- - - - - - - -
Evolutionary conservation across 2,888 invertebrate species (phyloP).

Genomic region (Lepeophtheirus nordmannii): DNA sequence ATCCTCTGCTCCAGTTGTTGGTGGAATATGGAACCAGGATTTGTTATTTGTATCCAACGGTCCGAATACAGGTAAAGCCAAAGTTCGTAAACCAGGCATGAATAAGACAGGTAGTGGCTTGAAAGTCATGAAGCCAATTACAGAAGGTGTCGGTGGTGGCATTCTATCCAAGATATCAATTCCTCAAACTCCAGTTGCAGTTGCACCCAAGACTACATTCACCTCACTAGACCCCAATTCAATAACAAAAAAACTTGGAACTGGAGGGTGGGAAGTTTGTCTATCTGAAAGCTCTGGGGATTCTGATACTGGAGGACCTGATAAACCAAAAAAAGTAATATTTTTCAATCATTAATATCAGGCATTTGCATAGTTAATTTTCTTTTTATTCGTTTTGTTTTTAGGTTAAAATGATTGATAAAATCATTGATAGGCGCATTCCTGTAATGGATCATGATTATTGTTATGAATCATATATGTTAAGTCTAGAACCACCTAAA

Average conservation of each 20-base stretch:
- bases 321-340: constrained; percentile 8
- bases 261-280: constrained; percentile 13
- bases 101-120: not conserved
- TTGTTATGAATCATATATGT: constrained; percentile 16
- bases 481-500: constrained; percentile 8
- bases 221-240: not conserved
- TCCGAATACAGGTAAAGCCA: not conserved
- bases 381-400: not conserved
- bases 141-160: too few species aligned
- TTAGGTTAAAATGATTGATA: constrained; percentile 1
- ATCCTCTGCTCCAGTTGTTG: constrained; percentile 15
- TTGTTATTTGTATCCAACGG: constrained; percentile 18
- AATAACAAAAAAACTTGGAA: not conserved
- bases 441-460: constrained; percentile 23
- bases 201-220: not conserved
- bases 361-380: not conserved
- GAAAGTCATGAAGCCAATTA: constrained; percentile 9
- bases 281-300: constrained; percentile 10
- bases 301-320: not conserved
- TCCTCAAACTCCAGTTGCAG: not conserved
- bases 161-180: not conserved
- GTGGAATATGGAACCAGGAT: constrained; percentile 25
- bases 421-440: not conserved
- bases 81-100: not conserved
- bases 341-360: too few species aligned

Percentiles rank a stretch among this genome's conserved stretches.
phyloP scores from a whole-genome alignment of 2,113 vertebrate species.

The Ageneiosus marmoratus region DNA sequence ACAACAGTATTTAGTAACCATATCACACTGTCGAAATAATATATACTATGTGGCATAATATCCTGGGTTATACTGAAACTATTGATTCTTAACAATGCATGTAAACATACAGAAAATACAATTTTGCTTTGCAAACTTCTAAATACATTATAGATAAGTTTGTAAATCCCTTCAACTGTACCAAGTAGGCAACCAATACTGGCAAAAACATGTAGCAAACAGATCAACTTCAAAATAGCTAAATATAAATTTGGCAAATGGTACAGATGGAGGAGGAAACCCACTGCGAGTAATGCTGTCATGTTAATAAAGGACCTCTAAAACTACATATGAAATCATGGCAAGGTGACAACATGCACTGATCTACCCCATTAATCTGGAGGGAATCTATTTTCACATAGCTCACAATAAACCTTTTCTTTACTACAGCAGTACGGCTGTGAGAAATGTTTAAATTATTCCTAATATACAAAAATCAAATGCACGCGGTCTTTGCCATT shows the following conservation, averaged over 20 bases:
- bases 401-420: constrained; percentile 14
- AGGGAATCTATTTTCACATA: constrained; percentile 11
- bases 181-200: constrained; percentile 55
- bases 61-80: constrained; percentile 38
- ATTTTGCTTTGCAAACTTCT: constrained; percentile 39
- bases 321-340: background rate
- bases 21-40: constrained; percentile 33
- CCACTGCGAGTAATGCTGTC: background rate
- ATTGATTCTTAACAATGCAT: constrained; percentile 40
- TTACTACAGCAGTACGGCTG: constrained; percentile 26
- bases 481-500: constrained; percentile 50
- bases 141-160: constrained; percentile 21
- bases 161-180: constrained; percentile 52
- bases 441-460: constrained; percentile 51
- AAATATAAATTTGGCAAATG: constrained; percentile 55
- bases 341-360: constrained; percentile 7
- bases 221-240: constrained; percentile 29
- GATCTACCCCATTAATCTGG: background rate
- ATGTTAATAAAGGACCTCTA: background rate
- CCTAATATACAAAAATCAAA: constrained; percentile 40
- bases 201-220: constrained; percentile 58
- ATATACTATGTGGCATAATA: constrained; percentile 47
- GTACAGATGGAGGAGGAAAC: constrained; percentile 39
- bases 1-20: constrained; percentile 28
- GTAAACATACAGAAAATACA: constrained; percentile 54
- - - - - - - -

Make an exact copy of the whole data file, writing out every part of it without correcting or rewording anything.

Evolutionary conservation across 2,888 invertebrate species (phyloP).

Genomic region (Lepeophtheirus nordmannii): DNA sequence ATCCTCTGCTCCAGTTGTTGGTGGAATATGGAACCAGGATTTGTTATTTGTATCCAACGGTCCGAATACAGGTAAAGCCAAAGTTCGTAAACCAGGCATGAATAAGACAGGTAGTGGCTTGAAAGTCATGAAGCCAATTACAGAAGGTGTCGGTGGTGGCATTCTATCCAAGATATCAATTCCTCAAACTCCAGTTGCAGTTGCACCCAAGACTACATTCACCTCACTAGACCCCAATTCAATAACAAAAAAACTTGGAACTGGAGGGTGGGAAGTTTGTCTATCTGAAAGCTCTGGGGATTCTGATACTGGAGGACCTGATAAACCAAAAAAAGTAATATTTTTCAATCATTAATATCAGGCATTTGCATAGTTAATTTTCTTTTTATTCGTTTTGTTTTTAGGTTAAAATGATTGATAAAATCATTGATAGGCGCATTCCTGTAATGGATCATGATTATTGTTATGAATCATATATGTTAAGTCTAGAACCACCTAAA

Average conservation of each 20-base stretch:
- bases 321-340: constrained; percentile 8
- bases 261-280: constrained; percentile 13
- bases 101-120: not conserved
- TTGTTATGAATCATATATGT: constrained; percentile 16
- bases 481-500: constrained; percentile 8
- bases 221-240: not conserved
- TCCGAATACAGGTAAAGCCA: not conserved
- bases 381-400: not conserved
- bases 141-160: too few species aligned
- TTAGGTTAAAATGATTGATA: constrained; percentile 1
- ATCCTCTGCTCCAGTTGTTG: constrained; percentile 15
- TTGTTATTTGTATCCAACGG: constrained; percentile 18
- AATAACAAAAAAACTTGGAA: not conserved
- bases 441-460: constrained; percentile 23
- bases 201-220: not conserved
- bases 361-380: not conserved
- GAAAGTCATGAAGCCAATTA: constrained; percentile 9
- bases 281-300: constrained; percentile 10
- bases 301-320: not conserved
- TCCTCAAACTCCAGTTGCAG: not conserved
- bases 161-180: not conserved
- GTGGAATATGGAACCAGGAT: constrained; percentile 25
- bases 421-440: not conserved
- bases 81-100: not conserved
- bases 341-360: too few species aligned

Percentiles rank a stretch among this genome's conserved stretches.
phyloP scores from a whole-genome alignment of 2,113 vertebrate species.

The Ageneiosus marmoratus region DNA sequence ACAACAGTATTTAGTAACCATATCACACTGTCGAAATAATATATACTATGTGGCATAATATCCTGGGTTATACTGAAACTATTGATTCTTAACAATGCATGTAAACATACAGAAAATACAATTTTGCTTTGCAAACTTCTAAATACATTATAGATAAGTTTGTAAATCCCTTCAACTGTACCAAGTAGGCAACCAATACTGGCAAAAACATGTAGCAAACAGATCAACTTCAAAATAGCTAAATATAAATTTGGCAAATGGTACAGATGGAGGAGGAAACCCACTGCGAGTAATGCTGTCATGTTAATAAAGGACCTCTAAAACTACATATGAAATCATGGCAAGGTGACAACATGCACTGATCTACCCCATTAATCTGGAGGGAATCTATTTTCACATAGCTCACAATAAACCTTTTCTTTACTACAGCAGTACGGCTGTGAGAAATGTTTAAATTATTCCTAATATACAAAAATCAAATGCACGCGGTCTTTGCCATT shows the following conservation, averaged over 20 bases:
- bases 401-420: constrained; percentile 14
- AGGGAATCTATTTTCACATA: constrained; percentile 11
- bases 181-200: constrained; percentile 55
- bases 61-80: constrained; percentile 38
- ATTTTGCTTTGCAAACTTCT: constrained; percentile 39
- bases 321-340: background rate
- bases 21-40: constrained; percentile 33
- CCACTGCGAGTAATGCTGTC: background rate
- ATTGATTCTTAACAATGCAT: constrained; percentile 40
- TTACTACAGCAGTACGGCTG: constrained; percentile 26
- bases 481-500: constrained; percentile 50
- bases 141-160: constrained; percentile 21
- bases 161-180: constrained; percentile 52
- bases 441-460: constrained; percentile 51
- AAATATAAATTTGGCAAATG: constrained; percentile 55
- bases 341-360: constrained; percentile 7
- bases 221-240: constrained; percentile 29
- GATCTACCCCATTAATCTGG: background rate
- ATGTTAATAAAGGACCTCTA: background rate
- CCTAATATACAAAAATCAAA: constrained; percentile 40
- bases 201-220: constrained; percentile 58
- ATATACTATGTGGCATAATA: constrained; percentile 47
- GTACAGATGGAGGAGGAAAC: constrained; percentile 39
- bases 1-20: constrained; percentile 28
- GTAAACATACAGAAAATACA: constrained; percentile 54